SAN FRANCISCO (MarketWatch) -- American Express reported a 38% drop in second-quarter net income late Monday and warned that it won't be able to meet long-term financial targets until the economy improves.
     The credit card company said second-quarter net income came in at $653 million, or 56 cents a share, versus $1.06 billion, or 88 cents a share, a year earlier.
     The latest results include $600 million that the company added to reserves to cover bad loans in the U.S., the company said. There was also one other $136 million charge and a tax benefit of $101 million.
     American Express AXP was expected to make 83 cents a share, according to the average estimate of 16 analysts in a Thomson Reuters survey.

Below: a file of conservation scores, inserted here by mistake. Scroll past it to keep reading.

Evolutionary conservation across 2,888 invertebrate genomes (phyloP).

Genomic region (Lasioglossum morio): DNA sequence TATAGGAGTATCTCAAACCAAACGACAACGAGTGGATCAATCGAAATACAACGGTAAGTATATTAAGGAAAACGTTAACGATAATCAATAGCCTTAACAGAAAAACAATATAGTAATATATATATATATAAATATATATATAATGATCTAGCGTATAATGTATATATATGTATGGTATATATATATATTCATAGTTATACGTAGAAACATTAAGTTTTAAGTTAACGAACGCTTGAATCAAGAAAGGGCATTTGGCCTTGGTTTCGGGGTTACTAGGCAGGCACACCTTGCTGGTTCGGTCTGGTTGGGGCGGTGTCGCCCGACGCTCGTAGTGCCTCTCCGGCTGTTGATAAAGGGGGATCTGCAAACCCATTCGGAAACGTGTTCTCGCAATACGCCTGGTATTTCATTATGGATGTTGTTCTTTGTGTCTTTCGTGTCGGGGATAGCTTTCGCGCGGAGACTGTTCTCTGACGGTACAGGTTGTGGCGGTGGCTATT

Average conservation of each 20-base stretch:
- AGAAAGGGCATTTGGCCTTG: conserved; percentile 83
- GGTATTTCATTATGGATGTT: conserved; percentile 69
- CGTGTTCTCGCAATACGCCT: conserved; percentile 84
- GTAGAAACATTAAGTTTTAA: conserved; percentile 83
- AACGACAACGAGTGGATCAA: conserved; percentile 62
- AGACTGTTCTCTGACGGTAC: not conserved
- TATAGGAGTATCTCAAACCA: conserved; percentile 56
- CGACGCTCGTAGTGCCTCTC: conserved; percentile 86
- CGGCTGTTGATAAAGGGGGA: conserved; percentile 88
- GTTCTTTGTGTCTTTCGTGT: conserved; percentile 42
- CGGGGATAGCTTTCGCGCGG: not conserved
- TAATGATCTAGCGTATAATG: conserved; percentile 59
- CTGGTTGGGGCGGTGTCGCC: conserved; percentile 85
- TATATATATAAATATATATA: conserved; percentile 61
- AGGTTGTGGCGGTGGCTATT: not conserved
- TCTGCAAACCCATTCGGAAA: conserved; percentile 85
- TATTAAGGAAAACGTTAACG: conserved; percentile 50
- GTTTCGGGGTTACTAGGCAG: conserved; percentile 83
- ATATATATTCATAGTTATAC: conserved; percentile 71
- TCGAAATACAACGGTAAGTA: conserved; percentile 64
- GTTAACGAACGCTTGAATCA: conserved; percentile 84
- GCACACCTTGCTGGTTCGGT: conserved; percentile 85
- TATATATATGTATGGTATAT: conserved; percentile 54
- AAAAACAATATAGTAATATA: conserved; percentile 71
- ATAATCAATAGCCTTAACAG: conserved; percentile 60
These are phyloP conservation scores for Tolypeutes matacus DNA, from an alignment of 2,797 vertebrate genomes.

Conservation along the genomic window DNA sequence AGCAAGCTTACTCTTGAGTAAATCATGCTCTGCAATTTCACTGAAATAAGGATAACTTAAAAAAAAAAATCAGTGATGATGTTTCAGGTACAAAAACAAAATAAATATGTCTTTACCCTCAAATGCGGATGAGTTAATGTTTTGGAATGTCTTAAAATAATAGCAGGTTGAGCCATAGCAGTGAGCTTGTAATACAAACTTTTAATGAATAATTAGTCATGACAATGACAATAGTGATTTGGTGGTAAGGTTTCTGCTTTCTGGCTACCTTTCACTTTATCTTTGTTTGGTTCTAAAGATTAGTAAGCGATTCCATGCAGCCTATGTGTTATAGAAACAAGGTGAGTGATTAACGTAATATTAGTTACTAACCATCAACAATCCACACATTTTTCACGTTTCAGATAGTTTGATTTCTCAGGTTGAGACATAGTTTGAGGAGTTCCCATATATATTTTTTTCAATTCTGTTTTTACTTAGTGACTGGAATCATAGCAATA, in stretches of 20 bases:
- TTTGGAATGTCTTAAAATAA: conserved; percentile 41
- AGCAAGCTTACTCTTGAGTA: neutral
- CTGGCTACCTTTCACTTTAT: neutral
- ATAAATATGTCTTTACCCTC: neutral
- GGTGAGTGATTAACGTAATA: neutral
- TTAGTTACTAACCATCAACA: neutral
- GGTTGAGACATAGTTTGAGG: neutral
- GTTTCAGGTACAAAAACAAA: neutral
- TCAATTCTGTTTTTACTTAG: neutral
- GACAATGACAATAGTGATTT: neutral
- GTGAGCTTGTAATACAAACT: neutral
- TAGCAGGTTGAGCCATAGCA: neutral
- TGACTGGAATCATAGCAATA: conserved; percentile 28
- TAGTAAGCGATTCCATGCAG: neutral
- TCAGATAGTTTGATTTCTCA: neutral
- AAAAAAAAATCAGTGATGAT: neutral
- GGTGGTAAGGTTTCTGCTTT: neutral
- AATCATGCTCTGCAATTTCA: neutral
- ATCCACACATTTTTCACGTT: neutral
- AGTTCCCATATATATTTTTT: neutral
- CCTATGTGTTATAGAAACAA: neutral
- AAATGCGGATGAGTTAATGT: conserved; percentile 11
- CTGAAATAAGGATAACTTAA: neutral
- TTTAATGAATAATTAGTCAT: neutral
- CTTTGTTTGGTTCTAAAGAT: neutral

"We do not expect to meet or exceed our long-term financial targets until we see improvements in the economy," Kenneth Chenault, chief executive of American Express, said in a statement.
     American Express shares fell 9.3% to $37.11 during late trading on Monday
     Credit-card companies are being hit as slumping house prices, slowing economic growth and rising unemployment limit the ability of some customers to pay back debts racked up on their cards.
     In June, American Express warned that indicators of credit were continuing to deteriorate beyond its expectations. See full story.
     Rival Discover Financial Services DFS said soon after that it expected higher charge-offs later this year. See full story.
     Capital One Financial COF, another big credit card company, reported a 40% drop in second-quarter net income last week. See full story.
     Discover shares declined 5.5% to $14.35 in late trading on Monday, while Capital One fell 5.8% to $39.64.

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